Tackling antimicrobial resistance, in India, as in most developing countries faces a paradox. Given the already high rates of infection and deaths, limiting access to antibiotics is not the solution. Instead, increasing awareness about the perils of indiscriminate use of antibiotics, would play a key role in limiting the increase of AMR within the country.

 

To further exacerbate the issue, weak surveillance methods, high population density and only a very recent focus on AMR, have caused limited data availability on the AMR burden across India, with large 

 

variations in data amongst the different states. Together, this has made it difficult to analyse emerging resistance patterns, their origin and economic impact.

 

To this end, the Grand Challenges India initiative called for proposals in May 2018 to encourage innovations in three areas under the greater AMR challenge. The call was designed as a global call in partnership with Grand Challenges country partners in three separate geographies – Africa, South Africa and Brazil. Three mandates were set, looking at the research requirements that were particular to each geography. GCI set the mandate on three pillars: innovations for surveillance, infection prevention and control and removal of antibiotics from effluents.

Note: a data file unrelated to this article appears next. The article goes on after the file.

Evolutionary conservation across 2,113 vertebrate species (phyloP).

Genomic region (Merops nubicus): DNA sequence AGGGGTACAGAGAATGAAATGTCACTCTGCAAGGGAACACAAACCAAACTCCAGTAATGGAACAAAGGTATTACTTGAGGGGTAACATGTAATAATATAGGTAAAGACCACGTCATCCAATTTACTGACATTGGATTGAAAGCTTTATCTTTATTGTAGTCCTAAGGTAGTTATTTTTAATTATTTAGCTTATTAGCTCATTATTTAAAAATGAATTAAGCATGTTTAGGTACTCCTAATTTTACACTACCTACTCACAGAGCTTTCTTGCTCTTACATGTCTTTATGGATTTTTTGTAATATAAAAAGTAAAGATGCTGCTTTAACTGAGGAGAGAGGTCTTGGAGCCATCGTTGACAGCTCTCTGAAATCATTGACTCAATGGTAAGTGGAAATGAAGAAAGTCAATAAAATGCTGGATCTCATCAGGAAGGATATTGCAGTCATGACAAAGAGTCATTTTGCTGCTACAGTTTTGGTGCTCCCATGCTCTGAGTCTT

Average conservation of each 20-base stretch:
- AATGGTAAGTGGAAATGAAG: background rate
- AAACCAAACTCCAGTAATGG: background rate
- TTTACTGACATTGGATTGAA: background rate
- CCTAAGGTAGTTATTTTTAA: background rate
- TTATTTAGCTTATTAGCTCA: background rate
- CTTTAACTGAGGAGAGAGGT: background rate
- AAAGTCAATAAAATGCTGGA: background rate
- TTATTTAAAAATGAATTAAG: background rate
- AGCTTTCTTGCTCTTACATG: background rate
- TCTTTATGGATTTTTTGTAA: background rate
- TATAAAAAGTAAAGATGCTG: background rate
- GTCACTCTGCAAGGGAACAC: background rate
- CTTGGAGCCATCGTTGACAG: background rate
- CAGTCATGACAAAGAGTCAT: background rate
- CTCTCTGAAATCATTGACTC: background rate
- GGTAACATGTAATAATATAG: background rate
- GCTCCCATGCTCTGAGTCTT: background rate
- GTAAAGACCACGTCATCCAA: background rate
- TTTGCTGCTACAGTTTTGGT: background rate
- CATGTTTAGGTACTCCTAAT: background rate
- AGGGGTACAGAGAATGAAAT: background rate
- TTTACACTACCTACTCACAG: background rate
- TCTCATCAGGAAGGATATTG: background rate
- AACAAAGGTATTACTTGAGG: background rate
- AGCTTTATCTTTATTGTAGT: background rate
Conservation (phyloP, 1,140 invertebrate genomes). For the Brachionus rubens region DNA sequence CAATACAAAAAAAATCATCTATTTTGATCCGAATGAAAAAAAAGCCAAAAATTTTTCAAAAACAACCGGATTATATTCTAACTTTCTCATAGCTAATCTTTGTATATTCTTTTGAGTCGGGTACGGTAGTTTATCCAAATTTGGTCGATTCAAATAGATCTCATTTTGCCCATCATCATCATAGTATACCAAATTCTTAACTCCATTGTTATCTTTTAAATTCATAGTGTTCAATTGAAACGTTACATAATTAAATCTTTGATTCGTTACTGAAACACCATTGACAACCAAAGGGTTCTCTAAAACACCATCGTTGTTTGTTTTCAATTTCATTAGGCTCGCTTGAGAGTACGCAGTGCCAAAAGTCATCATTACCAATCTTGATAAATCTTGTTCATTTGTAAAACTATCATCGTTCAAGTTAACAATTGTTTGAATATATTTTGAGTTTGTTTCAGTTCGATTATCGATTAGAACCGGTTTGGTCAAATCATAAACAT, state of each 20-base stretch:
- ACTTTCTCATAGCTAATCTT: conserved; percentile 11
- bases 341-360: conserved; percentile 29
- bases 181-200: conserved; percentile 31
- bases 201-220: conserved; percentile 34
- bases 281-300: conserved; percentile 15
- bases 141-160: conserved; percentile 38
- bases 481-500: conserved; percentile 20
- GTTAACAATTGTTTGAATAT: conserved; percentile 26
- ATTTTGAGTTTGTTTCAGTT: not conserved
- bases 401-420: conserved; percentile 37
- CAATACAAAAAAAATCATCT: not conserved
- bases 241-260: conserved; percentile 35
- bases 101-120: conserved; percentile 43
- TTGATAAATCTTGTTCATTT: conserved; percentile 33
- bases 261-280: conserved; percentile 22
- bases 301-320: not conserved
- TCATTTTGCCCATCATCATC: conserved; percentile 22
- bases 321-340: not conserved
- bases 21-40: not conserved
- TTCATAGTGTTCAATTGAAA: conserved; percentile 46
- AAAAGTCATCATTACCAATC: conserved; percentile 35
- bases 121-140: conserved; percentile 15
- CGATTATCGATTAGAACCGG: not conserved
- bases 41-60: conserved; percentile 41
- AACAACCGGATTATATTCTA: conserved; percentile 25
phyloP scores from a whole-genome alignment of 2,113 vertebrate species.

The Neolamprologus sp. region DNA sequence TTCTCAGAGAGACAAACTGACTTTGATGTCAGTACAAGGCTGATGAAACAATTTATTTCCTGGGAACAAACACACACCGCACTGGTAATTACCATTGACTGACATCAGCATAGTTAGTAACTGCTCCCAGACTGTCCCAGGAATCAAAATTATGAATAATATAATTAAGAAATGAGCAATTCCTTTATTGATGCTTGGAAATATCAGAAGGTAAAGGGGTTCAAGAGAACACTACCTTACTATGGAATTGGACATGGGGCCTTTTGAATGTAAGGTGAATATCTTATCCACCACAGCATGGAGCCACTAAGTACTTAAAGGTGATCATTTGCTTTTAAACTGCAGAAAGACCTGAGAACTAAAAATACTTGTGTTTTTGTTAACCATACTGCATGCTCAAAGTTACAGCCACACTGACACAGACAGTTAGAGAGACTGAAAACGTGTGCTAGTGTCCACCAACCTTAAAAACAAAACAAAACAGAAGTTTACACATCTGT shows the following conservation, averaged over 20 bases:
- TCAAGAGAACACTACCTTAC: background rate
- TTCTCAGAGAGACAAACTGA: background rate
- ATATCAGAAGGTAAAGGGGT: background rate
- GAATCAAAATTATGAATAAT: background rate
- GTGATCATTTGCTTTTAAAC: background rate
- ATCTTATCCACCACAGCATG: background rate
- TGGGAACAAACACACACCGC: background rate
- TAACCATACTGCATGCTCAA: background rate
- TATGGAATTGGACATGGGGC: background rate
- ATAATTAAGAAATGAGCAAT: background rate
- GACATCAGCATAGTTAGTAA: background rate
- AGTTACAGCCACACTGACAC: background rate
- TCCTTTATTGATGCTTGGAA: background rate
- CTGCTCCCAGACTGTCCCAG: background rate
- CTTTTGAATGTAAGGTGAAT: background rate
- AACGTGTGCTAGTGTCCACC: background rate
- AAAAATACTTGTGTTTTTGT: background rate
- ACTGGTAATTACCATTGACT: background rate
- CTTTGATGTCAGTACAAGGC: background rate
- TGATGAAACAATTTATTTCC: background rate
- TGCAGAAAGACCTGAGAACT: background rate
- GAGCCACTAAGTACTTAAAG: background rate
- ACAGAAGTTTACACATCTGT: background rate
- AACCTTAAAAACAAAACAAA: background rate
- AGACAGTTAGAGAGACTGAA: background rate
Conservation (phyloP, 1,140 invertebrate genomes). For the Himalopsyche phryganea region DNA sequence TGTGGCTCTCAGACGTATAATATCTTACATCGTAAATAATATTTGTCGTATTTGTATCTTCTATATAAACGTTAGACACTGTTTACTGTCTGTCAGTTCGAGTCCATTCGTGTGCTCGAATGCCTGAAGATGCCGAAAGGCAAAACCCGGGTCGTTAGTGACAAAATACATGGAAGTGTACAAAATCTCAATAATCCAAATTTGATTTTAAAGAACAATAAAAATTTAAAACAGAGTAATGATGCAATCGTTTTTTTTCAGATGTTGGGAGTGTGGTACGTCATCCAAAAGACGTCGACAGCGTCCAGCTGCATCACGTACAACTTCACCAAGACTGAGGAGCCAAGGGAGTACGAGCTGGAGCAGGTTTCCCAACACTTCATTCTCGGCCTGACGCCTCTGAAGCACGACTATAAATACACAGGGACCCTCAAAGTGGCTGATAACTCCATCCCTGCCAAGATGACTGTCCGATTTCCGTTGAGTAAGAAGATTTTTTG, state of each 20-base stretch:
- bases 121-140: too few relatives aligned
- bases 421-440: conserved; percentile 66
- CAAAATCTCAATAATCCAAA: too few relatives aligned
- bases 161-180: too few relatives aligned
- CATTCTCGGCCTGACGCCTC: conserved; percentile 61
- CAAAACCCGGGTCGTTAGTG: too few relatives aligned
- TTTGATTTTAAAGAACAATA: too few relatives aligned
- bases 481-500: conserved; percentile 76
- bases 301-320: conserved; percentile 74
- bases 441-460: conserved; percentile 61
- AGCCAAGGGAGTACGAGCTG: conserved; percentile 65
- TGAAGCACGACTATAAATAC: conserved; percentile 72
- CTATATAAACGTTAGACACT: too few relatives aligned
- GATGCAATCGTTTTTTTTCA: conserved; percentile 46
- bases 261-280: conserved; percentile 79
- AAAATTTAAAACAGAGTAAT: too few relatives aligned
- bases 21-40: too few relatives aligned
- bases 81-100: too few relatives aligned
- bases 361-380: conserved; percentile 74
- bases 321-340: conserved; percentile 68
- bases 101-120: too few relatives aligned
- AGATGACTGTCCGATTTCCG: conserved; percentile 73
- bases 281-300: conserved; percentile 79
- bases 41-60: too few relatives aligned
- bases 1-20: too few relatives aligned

Under the innovations for surveillance mandate, applicants were encouraged to develop innovations to understand resistance patterns and their epidemiology. The GCI AMR Challenge looked to fulfil the unmet need to explore new data sources, analytical techniques and biomarkers, which would aid in gathering better and more accurate data about how resistance develops and spreads in the community. This data would also prove particularly useful in establishing algorithms that can predict trends in resistance development and its associated factors so that appropriate interventions can be planned.

 

Since drug development takes a very long time, another alternative to tackle resistance is to break the chain of transmission of resistant microbes. Keeping this is mind, the second mandate looked at research in developing innovative low-cost products and technologies that can be used to break the cycle of infections, especially in healthcare settings.

 

The issue of AMR and the environment is one where there is much that is still unknown. However, there have been many studies that show that there is a large concentration of antibiotics that are found in effluents and sewage. This formed the third mandate, where applicants were encouraged to submit ideas on low-cost tools and technologies to remove antibiotics from effluents.

 

Our overuse and misuse of antibiotics is creating the perfect conditions for the silent epidemic of AMR, threatening to overpower our ability to fight and combat infections, such as malaria, tuberculosis and pneumonia. In a developing nation like India, a struggle with AMR could force millions towards crippling poverty. Now is the time to focus on developing holistic and comprehensive approaches to AMR reduction, to ensure the health and safety of not just our citizens but also of the global community.

 

Dr Shirshendu Mukherjee is the Mission Director, Grand Challenges India.